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Japan’s soaplands pull together to stave off stiff times

Japan's soaplands pull together to stave off stiff times
Oji-sama Net
Following the Great East Japan Earthquake of last year, Japan’s soaplands, or erotic bathhouses, have struggled in retaining customers. “Famous clubs are closing one after another,” laments an employee at one particular establishment in the famous Yoshiwara district of Tokyo.

Hopefully coming to the rescue, reports Yukan Fuji (May 25), is a Web site that brings together six red-light districts in a move of solidarity.

Touted as the world’s first upon its launch six months ago, Oji-sama Net aims “to create a system that perfectly takes care of customer needs.”

In addition to Yoshiwara, the site has assembled establishments in Kanagawa, Chiba, and Ibaraki prefectures. The 20 clubs registered thus far are categorized as to whether they offer soapland or deri heru (out-call sex) services.

The founder of the site, a 63-year-old restaurant owner, tells the tabloid that customers are asked to take an 18-question survey covering basic information, such as the age and type of girl they are seeking. The club manager will then make a selection from his stable of “foam princesses” to best suit the customer. The result is delivered by email. Confidentiality is guaranteed, claims the site.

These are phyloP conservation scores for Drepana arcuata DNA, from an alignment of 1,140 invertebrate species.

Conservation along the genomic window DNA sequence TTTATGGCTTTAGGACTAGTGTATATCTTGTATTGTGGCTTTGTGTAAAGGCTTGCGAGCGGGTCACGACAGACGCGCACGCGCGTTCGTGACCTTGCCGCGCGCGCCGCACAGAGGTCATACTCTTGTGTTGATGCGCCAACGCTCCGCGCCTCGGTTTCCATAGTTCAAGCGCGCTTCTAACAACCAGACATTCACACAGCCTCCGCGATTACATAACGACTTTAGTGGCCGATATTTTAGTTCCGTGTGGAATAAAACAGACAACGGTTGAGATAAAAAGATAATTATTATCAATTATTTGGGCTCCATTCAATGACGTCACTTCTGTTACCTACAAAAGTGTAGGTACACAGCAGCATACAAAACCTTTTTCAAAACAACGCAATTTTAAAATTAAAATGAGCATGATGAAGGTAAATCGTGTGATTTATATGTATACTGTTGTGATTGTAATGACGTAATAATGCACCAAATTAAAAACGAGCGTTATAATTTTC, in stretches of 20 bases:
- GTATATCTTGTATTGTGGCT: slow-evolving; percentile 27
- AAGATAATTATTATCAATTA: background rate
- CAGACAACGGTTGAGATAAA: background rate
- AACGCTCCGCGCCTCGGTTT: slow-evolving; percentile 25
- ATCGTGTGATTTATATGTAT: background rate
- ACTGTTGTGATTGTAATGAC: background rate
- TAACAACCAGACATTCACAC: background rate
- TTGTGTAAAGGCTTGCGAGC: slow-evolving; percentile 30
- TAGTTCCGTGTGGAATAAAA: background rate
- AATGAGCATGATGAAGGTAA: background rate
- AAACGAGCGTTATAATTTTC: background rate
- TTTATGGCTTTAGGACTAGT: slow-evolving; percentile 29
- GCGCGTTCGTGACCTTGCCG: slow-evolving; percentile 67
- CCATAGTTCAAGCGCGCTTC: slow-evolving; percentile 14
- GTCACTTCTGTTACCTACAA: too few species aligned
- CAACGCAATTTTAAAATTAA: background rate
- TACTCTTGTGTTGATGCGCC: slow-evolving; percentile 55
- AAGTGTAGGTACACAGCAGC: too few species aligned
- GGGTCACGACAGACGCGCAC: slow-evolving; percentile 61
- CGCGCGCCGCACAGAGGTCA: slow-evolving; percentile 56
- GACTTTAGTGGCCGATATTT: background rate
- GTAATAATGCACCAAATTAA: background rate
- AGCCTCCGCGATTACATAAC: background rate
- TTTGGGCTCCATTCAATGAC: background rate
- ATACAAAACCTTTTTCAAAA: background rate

As an example, customers may be tempted by the treats on offer at Yoshiwara Academy, where the buxom Asamiya utilizes her 93cm chest to administer paizuri services — in which a man is brought to orgasm via stroking between a women’s cleavage — for 15,750 yen for the first 110 minutes.

Even before last year’s March 11 quake, the the industry was struggling. A police white paper for 2011 reported that there were 1,238 soaplands in Japan. For 2006, the figure was 1,248 clubs. “The earthquake was the final blow,” says the Yoshiwara employee. “The mandatory electricity-saving policy is making doing business difficult, and our sales are off by 30 percent.”

In Yoshiwara alone, Yukan Fuji reports that five businesses have shut down.

The manager claims that 100 people have already registered with Oji-sama Net — a signal to him that better times are around the corner. (A.T.)

Source: “Soopurando mo tsurai yo! Anotekonote de kyaku atume,” Yukan Fuji (May 25)